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Karen and Michael

Karen E. Lile

Karen E. Lile. Photography by Lewis Smith.

About Karen Lile and Dance

Bio

Karen Lile has been dancing and performing since 1977. She is accomplished in many styles of dancing, including Argentine Tango, Ballroom (International & American), Salsa, Lindy and West Coast Swing. Karen Lile is a co-creator with Ted Ross of the new dance Foxtantino. She shares her joy of dancing with students and helps them look and feel great on the dance floor. In addition to teaching dance Karen is gifted at helping dancers to reduce their shyness, overcome anxiety and to develop confidence in social, performance and competition situations. .

Karen Lile and Michael Arntz are dance partners and co-teachers.

Karen Lile Speaks about Dance

I approach dancing from a place of pleasure and interest. Dance captures the essense of life and connection to others through the emotion and language of movement. It brings people together of all backgrounds and promotes communication and meaning where language alone cannot reach.

Karen Lile and Partner Dance Communities

One of the things I appreciate about the Partner Dances I have listed below is that each one of them has a unique community of dancers, with its own culture, styles and ways of approaching dance. When I am in one of these communities, I devote myself fully to that dance and group, giving myself to what it has to offer.

Below is a list of partner dances that I have been dancing on a regular basis since 1995. I love each of these dances.

I have catagorized the dances below by the names that each dance community calls itself. For additional information see: About Karen Lile.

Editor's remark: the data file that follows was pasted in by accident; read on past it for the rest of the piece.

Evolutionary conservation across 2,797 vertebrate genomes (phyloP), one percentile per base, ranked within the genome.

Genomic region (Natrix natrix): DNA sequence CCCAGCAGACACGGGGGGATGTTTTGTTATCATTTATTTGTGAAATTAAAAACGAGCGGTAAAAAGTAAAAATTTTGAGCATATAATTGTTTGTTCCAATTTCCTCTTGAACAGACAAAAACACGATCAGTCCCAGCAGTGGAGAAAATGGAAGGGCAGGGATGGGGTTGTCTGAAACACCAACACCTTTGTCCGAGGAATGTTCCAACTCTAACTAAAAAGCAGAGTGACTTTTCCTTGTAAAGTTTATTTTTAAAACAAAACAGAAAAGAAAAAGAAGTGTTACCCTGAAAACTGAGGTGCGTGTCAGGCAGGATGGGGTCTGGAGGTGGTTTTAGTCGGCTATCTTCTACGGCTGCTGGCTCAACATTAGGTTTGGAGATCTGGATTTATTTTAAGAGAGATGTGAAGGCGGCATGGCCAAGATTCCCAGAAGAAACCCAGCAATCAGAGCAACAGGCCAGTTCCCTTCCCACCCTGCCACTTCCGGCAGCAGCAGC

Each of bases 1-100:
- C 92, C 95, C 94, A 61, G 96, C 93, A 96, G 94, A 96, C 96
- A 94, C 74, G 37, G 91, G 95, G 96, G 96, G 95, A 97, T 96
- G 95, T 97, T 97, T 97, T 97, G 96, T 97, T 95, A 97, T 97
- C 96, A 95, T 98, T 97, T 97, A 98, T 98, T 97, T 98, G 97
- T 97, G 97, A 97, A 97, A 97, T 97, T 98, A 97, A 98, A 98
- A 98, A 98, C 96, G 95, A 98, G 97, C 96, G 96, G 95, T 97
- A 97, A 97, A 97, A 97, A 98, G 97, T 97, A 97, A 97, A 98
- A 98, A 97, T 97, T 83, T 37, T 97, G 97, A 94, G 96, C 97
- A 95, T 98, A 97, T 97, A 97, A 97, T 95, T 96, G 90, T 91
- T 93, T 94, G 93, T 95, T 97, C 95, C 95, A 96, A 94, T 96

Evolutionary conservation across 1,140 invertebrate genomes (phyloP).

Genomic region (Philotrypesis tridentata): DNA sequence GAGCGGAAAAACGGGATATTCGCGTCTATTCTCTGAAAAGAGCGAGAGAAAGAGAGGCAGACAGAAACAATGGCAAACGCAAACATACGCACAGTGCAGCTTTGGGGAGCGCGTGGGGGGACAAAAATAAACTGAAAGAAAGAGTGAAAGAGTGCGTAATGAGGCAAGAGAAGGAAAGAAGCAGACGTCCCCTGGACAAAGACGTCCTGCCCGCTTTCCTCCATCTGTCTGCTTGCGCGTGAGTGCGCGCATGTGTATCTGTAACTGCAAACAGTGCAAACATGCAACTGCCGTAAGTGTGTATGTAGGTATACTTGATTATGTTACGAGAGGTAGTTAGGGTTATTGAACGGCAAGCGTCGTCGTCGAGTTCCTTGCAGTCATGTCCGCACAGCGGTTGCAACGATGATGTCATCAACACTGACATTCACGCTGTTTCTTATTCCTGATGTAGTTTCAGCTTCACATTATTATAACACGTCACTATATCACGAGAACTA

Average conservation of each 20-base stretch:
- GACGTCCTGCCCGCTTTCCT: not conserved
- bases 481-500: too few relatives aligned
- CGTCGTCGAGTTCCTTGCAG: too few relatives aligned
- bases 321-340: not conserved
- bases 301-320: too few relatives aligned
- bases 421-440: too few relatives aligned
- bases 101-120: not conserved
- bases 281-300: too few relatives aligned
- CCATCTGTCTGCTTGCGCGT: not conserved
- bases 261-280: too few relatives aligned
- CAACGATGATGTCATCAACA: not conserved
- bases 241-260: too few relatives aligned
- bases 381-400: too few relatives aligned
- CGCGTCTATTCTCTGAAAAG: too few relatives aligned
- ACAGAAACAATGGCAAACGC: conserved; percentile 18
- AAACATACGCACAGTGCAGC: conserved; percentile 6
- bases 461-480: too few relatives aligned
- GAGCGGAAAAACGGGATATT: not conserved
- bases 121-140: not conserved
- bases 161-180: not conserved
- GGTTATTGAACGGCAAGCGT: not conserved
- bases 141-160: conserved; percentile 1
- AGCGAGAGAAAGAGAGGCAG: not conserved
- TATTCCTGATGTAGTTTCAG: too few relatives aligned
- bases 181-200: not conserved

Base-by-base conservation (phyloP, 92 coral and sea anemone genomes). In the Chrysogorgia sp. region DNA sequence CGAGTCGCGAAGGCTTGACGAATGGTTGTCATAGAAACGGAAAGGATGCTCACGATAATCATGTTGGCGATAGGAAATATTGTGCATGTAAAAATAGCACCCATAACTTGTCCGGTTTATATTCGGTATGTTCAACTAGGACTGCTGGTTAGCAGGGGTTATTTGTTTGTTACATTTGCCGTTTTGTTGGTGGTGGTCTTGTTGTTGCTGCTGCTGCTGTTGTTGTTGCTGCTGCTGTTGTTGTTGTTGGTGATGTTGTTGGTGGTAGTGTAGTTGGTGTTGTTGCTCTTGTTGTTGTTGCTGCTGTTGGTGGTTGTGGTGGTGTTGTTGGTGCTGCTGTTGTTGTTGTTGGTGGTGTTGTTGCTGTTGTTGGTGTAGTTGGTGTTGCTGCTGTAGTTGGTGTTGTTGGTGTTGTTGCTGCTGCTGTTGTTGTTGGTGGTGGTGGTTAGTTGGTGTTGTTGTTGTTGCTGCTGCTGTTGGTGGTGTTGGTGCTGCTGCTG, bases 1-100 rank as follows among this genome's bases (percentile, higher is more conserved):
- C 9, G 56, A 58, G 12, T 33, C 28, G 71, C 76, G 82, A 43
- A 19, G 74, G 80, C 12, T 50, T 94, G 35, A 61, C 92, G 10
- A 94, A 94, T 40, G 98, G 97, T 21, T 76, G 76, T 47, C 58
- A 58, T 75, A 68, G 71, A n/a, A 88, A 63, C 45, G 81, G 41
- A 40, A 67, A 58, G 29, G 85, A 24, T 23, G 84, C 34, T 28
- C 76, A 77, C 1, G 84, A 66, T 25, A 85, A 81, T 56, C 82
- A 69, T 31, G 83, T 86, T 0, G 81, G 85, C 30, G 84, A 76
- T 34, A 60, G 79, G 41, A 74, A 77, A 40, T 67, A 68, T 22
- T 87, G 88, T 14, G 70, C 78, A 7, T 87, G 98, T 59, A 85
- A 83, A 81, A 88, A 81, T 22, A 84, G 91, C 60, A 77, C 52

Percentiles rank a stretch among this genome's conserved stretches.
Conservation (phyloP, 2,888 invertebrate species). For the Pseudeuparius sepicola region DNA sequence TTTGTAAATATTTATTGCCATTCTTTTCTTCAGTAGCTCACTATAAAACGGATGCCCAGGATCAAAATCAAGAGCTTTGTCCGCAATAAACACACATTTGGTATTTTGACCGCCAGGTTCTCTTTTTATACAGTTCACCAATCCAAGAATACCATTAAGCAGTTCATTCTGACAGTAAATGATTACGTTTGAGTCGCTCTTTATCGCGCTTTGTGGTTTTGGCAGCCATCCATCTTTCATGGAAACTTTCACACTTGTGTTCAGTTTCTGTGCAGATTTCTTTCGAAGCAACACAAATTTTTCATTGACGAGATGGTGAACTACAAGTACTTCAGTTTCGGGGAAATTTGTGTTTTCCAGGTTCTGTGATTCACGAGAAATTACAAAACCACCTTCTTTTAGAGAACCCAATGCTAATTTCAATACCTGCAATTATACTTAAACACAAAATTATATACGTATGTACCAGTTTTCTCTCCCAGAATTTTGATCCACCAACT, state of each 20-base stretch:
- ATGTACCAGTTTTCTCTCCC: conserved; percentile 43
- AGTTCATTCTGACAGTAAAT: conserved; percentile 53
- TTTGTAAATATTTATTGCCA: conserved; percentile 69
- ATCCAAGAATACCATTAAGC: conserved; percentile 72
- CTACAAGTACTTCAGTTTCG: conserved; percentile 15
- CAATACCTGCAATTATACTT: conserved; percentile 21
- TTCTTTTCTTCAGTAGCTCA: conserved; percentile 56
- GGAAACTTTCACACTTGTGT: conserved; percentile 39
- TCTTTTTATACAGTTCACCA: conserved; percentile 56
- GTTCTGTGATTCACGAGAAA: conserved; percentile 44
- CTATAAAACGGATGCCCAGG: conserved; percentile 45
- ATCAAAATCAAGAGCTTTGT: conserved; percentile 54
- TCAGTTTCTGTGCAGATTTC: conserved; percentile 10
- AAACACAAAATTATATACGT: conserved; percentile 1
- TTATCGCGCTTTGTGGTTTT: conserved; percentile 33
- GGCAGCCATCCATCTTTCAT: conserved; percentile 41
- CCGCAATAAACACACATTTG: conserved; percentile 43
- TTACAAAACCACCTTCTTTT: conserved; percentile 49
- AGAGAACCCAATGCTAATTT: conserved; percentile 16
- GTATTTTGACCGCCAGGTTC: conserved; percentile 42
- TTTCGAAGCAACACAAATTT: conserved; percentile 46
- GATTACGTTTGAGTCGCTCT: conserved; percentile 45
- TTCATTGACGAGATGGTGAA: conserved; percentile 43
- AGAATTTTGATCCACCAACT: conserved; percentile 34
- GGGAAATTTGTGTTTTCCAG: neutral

Tango

Foxtrot: Karen & Michael

Karen Lile & Michael Arntz. Photography by Kendall Ross Bean. Light Design by Michael Kofford.

What I love most about Tango is its emphasis on connection, improvisation and musicality. When you have the right partner, and the music inspires you both, you move as one on the dance floor, giving and receiving movement and musical interpretations with fluidity, accent and the emotion of the moment. It is truly a transcendent experience.

Tango is a dance with deep roots in Buenos Aires, Argentina. When I began dancing it in 1995, the Milongas in the San Francisco Bay Area were primarily sponsored by and frequented by dancers and teachers from Argentina. Today the Tango dance community has grown to include dancers from many different cultural backgrounds. I frequent traditional Milongas as well as those that feature Alternative Tango styles.

The other dances that are usually grouped with Tango are Milonga and Vals, both of which I enjoy.





Lindy

What I love about about Lindy is, well the swing! The music inspires syncopations, improvisations and whatever other crazy thing comes to mind. Lindy comes straight from the joy place in my soul like a child let loose in a playbox full of fun stuff.

Lindy is the grandfather of all swing dances. There are many different styles of Lindy, including Savoy and Hollywood style. I dance them both, adapting to my partner and the music. I also enjoy Balboa and BalSwing.

Ballroom

Foxtrot: Karen & Ted

Foxtrot: Karen Lile & Ted Ross. Photography by Kendall Ross Bean. Light Design by Michael Kofford.